Saturday, December 5, 2015

Houston Ballet's Jubilee of Dance

Houston Ballet principal dancers Karina Gonzalez and Connor Walsh.

Most people, when they think "ballet" and "holidays," think of The Nutcracker, but for me, the Christmas season begins with Houston Ballet's Jubilee of Dance, a yearly one-night production that takes place on the first Friday in December. For one evening, the dancers and audience get a break from Sugar Plum Fairies, and instead perform highlights from past seasons as well as the upcoming season. Many years, there is a short video retrospective honoring a retiring dancer or a long-term employee. And although the company's principal dancers do appear throughout, I tend to think of this performance as something of an "audition" for some of the non-principal dancers, as they are often featured in significant and/or difficult roles.

The performance opened with Sleeping Beauty's "Rose Adagio", which Wikipedia describes as "one of the most notoriously difficult sequences in all of ballet." This piece featured Katharine Precourt, who along with Karina Gonzalez is one of my two favorite female dancers in the company. I can see why the piece is considered so difficult; the princess, Aurora, accepts a rose from each of her four suitors, and balances in one precarious position for an impossible length of time, while each suitor comes forward in turn to take her hand. I thought Ms. Precourt danced it beautifully. I have to admit that I wasn't crazy about the costumes, though; Aurora's tutu was a garish pink that looked even more out of place due to the lack of stage sets.

Throughout the first "act," we saw two other pieces from The Sleeping Beauty: the Act III pas de deux, featuring Sara Webb and Jared Matthews, and the Act III finale. In February/March 2016, the company will be performing the full production to honor the 80th birthday of Artistic Director Emeritus Ben Stevenson.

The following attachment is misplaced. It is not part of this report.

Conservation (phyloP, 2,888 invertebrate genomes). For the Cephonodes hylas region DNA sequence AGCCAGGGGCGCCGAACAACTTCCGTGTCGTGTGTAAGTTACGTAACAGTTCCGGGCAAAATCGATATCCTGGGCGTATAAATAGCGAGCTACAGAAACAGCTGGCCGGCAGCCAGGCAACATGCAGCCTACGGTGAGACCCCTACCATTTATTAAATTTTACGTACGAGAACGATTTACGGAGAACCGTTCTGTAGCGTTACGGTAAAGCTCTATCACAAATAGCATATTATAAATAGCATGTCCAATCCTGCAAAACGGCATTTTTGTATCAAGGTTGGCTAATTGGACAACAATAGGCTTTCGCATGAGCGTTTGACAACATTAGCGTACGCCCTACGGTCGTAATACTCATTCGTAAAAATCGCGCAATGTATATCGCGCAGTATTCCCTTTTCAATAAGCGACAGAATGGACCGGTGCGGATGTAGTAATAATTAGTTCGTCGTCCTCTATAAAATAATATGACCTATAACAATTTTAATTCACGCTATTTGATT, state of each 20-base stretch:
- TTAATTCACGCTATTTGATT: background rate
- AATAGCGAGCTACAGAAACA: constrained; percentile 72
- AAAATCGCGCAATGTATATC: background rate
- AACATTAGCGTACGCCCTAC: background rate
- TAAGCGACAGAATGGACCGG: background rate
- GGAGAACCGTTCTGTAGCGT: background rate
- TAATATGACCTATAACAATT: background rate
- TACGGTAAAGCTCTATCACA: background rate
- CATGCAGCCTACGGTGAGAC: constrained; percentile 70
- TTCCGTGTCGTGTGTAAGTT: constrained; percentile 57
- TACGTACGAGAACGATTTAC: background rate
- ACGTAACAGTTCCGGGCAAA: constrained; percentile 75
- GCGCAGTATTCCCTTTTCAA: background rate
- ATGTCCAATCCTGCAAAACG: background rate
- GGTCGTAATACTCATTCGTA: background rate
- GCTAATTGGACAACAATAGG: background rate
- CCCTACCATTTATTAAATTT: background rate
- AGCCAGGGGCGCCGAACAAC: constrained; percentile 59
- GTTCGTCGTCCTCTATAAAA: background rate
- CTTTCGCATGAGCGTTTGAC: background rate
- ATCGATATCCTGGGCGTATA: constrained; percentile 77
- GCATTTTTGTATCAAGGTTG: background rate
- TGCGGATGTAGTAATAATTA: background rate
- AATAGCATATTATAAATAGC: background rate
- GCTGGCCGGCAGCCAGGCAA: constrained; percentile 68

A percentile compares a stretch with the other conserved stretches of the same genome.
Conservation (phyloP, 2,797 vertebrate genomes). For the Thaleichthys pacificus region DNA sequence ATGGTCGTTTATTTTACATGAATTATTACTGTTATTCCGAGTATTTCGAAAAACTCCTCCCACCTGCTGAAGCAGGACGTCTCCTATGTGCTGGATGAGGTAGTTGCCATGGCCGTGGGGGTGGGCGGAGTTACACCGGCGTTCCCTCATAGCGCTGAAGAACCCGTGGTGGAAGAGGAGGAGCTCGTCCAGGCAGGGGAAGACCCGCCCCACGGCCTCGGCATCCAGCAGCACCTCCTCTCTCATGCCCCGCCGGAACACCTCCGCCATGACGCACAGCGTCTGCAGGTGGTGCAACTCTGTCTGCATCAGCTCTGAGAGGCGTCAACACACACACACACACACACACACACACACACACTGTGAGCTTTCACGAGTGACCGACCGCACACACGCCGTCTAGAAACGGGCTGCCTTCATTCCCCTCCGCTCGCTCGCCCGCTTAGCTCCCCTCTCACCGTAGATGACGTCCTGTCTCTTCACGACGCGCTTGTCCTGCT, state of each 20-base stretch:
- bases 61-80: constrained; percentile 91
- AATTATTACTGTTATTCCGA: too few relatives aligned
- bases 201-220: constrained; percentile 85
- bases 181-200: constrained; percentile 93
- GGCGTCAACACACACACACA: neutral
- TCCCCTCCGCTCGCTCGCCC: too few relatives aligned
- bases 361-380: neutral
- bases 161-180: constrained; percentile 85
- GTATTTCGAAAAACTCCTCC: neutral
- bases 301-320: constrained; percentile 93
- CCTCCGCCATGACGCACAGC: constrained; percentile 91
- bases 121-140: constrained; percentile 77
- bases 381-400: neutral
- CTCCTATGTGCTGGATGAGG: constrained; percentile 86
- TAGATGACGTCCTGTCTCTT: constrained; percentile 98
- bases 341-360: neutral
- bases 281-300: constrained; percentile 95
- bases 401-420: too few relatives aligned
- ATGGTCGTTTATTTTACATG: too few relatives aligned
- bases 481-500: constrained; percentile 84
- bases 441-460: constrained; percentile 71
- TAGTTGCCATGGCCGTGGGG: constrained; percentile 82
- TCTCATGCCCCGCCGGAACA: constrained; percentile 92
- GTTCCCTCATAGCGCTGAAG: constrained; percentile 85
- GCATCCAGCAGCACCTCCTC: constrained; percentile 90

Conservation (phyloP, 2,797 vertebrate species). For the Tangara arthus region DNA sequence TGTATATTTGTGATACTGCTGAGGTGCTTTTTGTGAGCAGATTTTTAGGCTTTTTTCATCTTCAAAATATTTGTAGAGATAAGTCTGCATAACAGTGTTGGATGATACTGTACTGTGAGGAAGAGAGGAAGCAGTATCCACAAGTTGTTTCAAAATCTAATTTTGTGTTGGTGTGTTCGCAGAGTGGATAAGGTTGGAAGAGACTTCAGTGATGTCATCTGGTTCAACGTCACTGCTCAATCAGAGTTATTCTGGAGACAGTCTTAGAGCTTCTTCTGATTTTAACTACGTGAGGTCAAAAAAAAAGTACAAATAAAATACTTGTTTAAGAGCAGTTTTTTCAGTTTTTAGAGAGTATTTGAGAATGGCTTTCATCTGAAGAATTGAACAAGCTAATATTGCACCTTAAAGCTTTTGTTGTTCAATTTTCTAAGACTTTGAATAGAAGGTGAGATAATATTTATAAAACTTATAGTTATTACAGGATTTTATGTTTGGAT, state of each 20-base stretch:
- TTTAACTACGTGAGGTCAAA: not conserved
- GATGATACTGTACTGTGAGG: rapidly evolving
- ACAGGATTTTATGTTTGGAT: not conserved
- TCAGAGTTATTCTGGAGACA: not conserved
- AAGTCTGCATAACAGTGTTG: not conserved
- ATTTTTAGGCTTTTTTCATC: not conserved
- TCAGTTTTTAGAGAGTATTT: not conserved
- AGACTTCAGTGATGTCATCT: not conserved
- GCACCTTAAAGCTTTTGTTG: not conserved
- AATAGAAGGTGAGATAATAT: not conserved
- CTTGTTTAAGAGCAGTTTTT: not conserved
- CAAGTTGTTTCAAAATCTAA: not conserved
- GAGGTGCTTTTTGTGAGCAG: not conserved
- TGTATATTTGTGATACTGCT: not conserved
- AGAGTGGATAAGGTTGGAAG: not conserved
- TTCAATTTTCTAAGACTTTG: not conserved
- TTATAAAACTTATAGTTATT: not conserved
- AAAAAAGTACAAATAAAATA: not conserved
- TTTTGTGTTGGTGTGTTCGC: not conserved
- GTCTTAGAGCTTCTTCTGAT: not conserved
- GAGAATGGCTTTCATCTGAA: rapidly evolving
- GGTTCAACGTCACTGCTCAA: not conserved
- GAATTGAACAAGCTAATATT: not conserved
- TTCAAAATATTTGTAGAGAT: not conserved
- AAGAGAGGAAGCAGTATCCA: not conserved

Other pieces were interspersed throughout the first act, including pas de deux from Giselle (which will also be staged in 2016) and Manon, the latter of which has some of my favorite ballet music, by Massenet. I was also happy to see the "Cancer" segment from the Zodiac piece that we saw last June. (Review here.)

The second "act" consisted of a single piece: the Capulet Ball and the balcony scene from last season's new production of Romeo and Juliet (preview post here). This time they did use the full sets, and it was as scrumptious as I remembered, with principals Connor Walsh and Karina Gonzalez reprising the lead roles.

My favorite part of the evening was the third act, Brigade, choreographed by Stanton Welch and set to music by Benjamin Britten. I'm not particularly a fan of Britten's operas, but I do like his ballet music. This piece had several movements, each featuring a different dancer or small group in classic, pale blue costumes dancing with classic technique. There was also a big finale featuring many artists. The only set dressing consisted of several crystal chandeliers, but it was enough to give the impression of a grand ballroom. I felt that this act had more energy than the others, and for me the standout performance was that of Hayden Stark during the "Waltz" movement.

In addition to The Nutcracker, Houston Ballet has four other major productions coming in the first half of 2016: the aforementioned Sleeping Beauty and Giselle, and two mixed rep performances, one of which will include pieces from West Side Story. If you live in Houston and you haven't seen what this company can do, I highly recommend going to at least one of these shows. Personally, I prefer the variety and energy of the mixed-rep programs, but you really can't go wrong with any of their performances.

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